This article first appeared in IMPO's August 2013  issue.
Distribution centers, manufacturing facilities, and other large, open warehouse environments face a host of unique design and maintenance challenges. These challenges include energy costs, temperature control, air quality, and employee safety/comfort issues.
In an effort to mitigate these challenges, more and more facilities are installing high volume, low speed (HVLS) fans as a complement to their HVAC system. HVLS fans can significantly improve employee comfort and health and can save building operators substantial amounts of money by making existing heating and ventilation systems more efficient, while providing additional benefits in buildings with no air conditioning.
Two Common Challenges: SSS and SBS
Sweating Slab Syndrome (SSS) and Sick Building Syndrome (SBS) are two common air quality and employee safety/comfort issues that building managers face.
SSS is a phenomenon that occurs when moisture intermittently develops on the surface of an interior concrete slab, such as a warehouse floor. SSS can increase the slipperiness of the concrete surface and pose a serious risk to the safety of workers and materials handling operations. Dew point condensation is a common cause of this moisture accumulation. This happens when warm, humid air enters the structure through open doorways, windows, and vents. As that warm air diffuses throughout the structure, it will condense on any surface that is at or below dew point temperature, which is often the floor surface. When warm, humid air enters a structure, it takes far less time to change the interior air temperature than it does the temperature of the slab. With such a rapid change in conditions, the slab temperature can easily be found at or below dew point.
Many large facilities provide little air movement and may exhaust interior air through roof vents, creating negative pressure in the building. Negative pressure within a structure quickly allows exterior air and other conditions to enter the building when loading dock doors are open. HVLS ceiling fans can help reduce or eliminate slab sweating by minimizing ceiling-to-floor temperature differentials and increasing the surface evaporation rate. In addition, commercial dehumidification units can alter the interior building environment to help reduce or eliminate SSS.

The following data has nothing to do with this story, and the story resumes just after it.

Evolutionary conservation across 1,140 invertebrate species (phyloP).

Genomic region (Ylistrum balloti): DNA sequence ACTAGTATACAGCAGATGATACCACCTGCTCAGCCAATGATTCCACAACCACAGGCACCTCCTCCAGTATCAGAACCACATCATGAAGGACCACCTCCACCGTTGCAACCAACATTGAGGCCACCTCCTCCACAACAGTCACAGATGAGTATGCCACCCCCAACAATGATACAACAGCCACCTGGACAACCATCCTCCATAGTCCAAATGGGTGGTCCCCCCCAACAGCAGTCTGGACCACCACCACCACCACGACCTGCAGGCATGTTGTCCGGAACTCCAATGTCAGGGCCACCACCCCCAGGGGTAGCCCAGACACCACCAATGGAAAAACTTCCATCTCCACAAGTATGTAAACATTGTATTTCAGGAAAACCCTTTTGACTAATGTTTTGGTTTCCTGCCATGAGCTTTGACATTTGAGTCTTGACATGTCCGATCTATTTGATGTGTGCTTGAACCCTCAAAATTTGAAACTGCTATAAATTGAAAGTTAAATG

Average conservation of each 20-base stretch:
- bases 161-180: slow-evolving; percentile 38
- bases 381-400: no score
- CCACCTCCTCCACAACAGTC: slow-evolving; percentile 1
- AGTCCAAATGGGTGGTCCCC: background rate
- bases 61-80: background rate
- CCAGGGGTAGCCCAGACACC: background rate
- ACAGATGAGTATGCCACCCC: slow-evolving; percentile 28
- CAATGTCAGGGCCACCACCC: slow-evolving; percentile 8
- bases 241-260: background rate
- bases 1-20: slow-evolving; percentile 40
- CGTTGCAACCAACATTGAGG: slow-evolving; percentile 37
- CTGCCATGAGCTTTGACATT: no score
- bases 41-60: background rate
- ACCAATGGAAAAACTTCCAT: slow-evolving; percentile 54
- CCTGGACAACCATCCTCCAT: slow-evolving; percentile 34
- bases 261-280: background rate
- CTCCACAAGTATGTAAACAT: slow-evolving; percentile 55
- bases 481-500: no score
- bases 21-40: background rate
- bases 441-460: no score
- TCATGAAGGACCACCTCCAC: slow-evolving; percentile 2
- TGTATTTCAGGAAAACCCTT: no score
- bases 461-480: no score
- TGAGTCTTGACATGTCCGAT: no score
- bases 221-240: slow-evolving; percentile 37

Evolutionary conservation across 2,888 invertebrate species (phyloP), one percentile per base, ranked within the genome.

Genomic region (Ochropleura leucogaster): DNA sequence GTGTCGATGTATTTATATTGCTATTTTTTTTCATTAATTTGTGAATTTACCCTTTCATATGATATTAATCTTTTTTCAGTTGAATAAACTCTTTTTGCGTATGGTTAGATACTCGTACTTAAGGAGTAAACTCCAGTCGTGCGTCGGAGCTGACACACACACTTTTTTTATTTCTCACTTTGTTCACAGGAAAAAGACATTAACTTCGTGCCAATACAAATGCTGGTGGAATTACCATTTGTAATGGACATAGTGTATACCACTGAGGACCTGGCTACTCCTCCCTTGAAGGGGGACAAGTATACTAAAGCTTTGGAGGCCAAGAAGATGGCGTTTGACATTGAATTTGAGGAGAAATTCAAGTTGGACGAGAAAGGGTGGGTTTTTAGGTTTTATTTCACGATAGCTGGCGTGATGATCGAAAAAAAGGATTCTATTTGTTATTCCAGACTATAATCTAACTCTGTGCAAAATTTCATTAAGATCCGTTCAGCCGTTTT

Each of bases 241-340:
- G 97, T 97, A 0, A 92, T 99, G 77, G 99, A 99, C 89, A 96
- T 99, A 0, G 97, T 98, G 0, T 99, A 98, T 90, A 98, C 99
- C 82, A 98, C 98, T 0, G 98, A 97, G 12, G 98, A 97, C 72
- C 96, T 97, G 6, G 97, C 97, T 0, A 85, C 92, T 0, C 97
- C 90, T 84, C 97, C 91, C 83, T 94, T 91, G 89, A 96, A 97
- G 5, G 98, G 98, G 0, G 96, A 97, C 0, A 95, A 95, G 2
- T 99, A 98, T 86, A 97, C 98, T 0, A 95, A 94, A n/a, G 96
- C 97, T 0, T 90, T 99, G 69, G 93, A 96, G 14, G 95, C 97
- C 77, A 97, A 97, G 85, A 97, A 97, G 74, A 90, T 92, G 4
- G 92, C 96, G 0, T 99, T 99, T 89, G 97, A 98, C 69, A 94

Sick Building Syndrome (SBS) is a term used to describe situations in which building occupants experience acute health and comfort effects that appear to be linked to time spent in a building, even though specific causes can’t be identified. In contrast, the term “Building Related Illness” (BRI) is used when symptoms of diagnosable illness are identified and can be attributed directly to airborne building contaminants. Though the causes of SBS may be unknown, most affected employees have clinically-identifiable symptoms (such as headache, dizziness, nausea) and they typically feel better soon after leaving the building.
There are a variety of causes for SBS, primarily related to stagnant or dead air. These include poor building design, maintenance, and/or operation of the structure’s ventilation system. The ventilation system in particular is often found to be at the heart of the problem, and can itself be a source of irritants. In addition, a poor ventilation system can result in a buildup of pollutants within the building, in which case the indoor environment can often have air quality much lower than the outdoor air. Interior design factors, such as the arrangement of individual offices and cubicles, may also interfere with efficient functioning of ventilation systems. Humidity may also be a factor. While high relative humidity may contribute to biological pollutant problems, an unusually low level may worsen the effects of mucosal irritants and may even prove irritating itself. Other contributing elements may include poor lighting and adverse ergonomic conditions, temperature extremes, noise, and psychological stresses that may have both individual and interpersonal impact. The complaints may be localized in a particular area, or may be widespread throughout the building.